The term ‘student’ isn’t exactly synonymous with ‘saving’ – however just because you’ve been stereotyped to be enjoying wild nights out, late stays in the library and £1.50 shots, it doesn’t mean you have to live up to this image. For me, University has been a real learning curve – I’ve discovered that I CAN live away from home, cook my own food without poisoning myself and be independent – and I can manage my own money and budget.
It’s taken me a little while to get into the swing of things of the latter, because while I’ve always been sensible with my finances, I do have a tendency to fritter away spare money on things I don’t need. Last January, I finally got ahold of this and shocked myself by going through my bank statements and highlighting all the bits and bobs (like coffees, teas, sweets, magazines) that I didn’t really need to buy. It wasn’t just £2 here and there, it totalled up to nearly £200 a month.
So, in order to get a tighter reign on this – I’d save the £200 every month and popped it into a completely separate account. I aim to use all this money for travelling next summer instead – definitely well worth giving up silly purchases for!
Anyway, the main aim of this post was to provide a few ‘student savings’ tips – whether you’re in your final year (like me) and want to save to go travelling or perhaps you’re in your first year and struggling to see where all the money is flying off to. This isn’t an exhaustive list, but it might help with your student account:
- Set a food budget for the month. It sounds super boring and ‘grown up’ but it helps immensely in the grand scheme of things. Money spent on food is probably one of the biggest outgoings (aside from rent) and so it pays to plan ahead. In my first term, I was probably spending £220 a month on food – which is ridiculous for one person! This included meals out with friends, end of night chips and takeaways. Now, I probably spend nearer £70 a month on food and I eat far healthier – so it’s a win win! Buy your basics – pasta, rice, chicken, fruit, veg and cereal and then allow one or two treats a week. Oh, and don’t shop on an empty stomach!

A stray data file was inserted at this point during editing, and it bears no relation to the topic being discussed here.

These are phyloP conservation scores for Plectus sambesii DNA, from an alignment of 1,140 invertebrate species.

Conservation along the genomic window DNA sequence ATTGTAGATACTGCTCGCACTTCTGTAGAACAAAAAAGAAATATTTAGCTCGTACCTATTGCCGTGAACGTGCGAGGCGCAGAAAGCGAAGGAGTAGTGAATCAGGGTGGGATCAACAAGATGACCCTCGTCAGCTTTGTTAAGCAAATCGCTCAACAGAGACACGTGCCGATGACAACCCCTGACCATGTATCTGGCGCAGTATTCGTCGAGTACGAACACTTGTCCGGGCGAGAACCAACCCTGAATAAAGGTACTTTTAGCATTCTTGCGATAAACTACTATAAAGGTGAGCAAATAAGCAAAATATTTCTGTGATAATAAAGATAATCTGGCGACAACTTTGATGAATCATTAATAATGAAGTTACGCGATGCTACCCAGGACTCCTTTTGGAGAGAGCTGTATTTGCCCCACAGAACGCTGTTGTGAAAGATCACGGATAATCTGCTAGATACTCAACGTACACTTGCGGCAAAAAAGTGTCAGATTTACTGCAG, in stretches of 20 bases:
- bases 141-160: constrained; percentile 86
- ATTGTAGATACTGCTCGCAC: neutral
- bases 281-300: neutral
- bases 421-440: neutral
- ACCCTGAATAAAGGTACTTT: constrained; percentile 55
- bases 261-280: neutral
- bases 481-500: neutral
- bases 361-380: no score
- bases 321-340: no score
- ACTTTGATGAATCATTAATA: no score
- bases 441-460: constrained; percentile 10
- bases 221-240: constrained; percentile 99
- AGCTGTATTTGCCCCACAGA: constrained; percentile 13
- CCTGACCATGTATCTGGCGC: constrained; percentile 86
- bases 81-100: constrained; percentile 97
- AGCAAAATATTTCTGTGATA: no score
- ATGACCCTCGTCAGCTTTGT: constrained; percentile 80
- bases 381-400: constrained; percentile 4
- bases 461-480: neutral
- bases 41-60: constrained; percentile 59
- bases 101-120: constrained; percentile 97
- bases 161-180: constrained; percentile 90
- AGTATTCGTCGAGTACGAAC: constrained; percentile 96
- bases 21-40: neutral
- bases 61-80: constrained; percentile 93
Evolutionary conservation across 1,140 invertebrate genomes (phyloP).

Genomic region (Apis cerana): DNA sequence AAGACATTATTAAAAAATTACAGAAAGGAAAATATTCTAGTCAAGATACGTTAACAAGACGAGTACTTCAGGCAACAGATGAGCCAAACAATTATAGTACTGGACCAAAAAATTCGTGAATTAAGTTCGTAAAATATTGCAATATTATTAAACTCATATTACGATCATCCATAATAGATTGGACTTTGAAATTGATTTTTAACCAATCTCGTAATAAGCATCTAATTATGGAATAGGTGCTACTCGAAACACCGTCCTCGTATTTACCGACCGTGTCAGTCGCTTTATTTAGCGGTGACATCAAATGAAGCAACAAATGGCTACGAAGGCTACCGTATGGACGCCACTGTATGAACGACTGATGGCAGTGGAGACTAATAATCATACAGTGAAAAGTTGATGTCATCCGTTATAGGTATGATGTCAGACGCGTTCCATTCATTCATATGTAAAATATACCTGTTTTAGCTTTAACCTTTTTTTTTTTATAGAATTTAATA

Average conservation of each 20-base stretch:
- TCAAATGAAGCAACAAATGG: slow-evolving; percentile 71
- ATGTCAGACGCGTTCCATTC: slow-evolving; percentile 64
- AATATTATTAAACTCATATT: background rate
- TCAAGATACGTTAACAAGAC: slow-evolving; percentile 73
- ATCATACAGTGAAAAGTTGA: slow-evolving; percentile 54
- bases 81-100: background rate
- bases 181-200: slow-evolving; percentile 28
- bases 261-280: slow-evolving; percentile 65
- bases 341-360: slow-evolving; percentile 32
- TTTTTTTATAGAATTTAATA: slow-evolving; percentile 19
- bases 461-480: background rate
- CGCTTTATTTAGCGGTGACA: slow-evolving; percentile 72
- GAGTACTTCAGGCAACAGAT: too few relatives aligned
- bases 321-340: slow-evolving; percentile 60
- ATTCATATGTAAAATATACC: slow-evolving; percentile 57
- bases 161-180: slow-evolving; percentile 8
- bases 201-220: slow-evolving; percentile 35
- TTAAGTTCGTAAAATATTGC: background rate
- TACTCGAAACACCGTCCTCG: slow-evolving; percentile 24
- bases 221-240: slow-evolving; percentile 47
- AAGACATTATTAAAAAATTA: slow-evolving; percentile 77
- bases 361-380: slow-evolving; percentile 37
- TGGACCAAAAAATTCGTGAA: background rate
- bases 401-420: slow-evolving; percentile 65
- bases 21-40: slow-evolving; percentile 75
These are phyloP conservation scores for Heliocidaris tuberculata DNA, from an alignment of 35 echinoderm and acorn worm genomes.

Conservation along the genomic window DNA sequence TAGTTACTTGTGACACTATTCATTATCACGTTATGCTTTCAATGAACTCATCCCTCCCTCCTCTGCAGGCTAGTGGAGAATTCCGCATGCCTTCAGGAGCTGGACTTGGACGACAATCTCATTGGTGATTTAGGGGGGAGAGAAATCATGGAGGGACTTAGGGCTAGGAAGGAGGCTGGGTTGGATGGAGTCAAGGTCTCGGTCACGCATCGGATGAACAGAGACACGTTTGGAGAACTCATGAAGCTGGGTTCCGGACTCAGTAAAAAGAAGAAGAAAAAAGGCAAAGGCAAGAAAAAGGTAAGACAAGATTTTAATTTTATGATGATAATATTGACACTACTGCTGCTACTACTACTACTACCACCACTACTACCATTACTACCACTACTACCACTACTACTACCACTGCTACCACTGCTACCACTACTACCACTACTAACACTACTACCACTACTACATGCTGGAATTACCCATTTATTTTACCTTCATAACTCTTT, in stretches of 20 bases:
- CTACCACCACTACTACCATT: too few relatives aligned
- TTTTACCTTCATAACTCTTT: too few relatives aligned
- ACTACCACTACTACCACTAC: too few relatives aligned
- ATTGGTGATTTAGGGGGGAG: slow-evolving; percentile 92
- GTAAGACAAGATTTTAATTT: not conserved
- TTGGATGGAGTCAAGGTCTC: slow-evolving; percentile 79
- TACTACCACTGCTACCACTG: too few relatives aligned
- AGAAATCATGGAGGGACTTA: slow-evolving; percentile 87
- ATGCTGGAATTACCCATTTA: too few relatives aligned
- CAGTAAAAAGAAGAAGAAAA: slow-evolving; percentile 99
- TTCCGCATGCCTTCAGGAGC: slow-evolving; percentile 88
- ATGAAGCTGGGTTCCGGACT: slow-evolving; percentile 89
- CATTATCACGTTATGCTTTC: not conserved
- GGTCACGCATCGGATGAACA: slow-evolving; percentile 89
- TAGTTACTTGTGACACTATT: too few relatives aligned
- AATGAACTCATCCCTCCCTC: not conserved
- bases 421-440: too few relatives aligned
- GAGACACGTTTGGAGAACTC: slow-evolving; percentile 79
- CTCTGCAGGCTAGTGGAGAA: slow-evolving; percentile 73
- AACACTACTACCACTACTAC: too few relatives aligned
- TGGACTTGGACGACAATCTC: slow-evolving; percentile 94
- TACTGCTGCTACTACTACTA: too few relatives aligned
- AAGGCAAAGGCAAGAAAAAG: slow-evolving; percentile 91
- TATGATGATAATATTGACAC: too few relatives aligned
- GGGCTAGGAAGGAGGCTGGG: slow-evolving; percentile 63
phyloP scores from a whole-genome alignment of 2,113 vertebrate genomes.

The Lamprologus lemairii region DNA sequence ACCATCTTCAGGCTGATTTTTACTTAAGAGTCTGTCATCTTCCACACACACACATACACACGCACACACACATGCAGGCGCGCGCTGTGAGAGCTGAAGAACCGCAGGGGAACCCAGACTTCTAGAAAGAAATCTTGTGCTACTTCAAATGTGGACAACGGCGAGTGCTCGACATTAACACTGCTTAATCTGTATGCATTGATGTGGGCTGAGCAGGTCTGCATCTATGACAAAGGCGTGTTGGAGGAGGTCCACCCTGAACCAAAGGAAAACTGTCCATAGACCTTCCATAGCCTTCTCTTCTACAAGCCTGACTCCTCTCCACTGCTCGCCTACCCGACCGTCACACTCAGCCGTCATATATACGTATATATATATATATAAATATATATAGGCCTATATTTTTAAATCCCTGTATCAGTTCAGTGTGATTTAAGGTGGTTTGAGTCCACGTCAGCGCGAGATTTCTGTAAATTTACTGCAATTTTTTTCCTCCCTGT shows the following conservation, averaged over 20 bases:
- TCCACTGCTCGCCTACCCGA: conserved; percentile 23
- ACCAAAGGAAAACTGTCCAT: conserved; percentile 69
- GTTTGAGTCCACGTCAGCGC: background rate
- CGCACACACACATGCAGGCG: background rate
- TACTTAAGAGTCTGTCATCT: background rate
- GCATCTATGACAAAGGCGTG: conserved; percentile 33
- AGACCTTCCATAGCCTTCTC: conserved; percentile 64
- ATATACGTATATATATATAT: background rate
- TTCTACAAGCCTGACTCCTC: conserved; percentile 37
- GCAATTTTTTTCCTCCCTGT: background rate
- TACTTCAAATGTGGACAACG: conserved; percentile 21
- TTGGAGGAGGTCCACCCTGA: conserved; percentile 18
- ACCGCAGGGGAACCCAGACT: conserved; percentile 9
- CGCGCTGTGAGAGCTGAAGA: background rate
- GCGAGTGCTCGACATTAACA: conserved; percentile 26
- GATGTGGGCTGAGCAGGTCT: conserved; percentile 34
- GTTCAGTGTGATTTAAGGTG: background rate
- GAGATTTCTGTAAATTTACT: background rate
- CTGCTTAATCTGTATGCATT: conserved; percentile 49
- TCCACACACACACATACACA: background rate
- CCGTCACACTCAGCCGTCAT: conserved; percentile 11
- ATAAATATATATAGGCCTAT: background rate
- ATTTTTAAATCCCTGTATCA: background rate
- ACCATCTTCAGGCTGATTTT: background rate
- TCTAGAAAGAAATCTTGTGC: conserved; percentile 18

- Shop around. Even though Asda was most convenient for me in my first year (and I thought they were pretty cheap), I could have saved a lot by venturing to Lidl, which was only a further 5 minutes down the road. Usually picking your nearest is easiest as you save on taxis etc – but if you can venture to your local Aldi (my favourite) then it is most definitely worth it. My weekly shop has been almost halved just by changing where I buy my food. It might seem like an obvious one, but if you are saving for something – it does make a huge difference.
- Buy a young persons railcard. If you’re likely to be going home a lot and using the train, a railcard will more than pay its way after just a few journeys. You’ll get a third off all travel – and it’s only £30 for the year.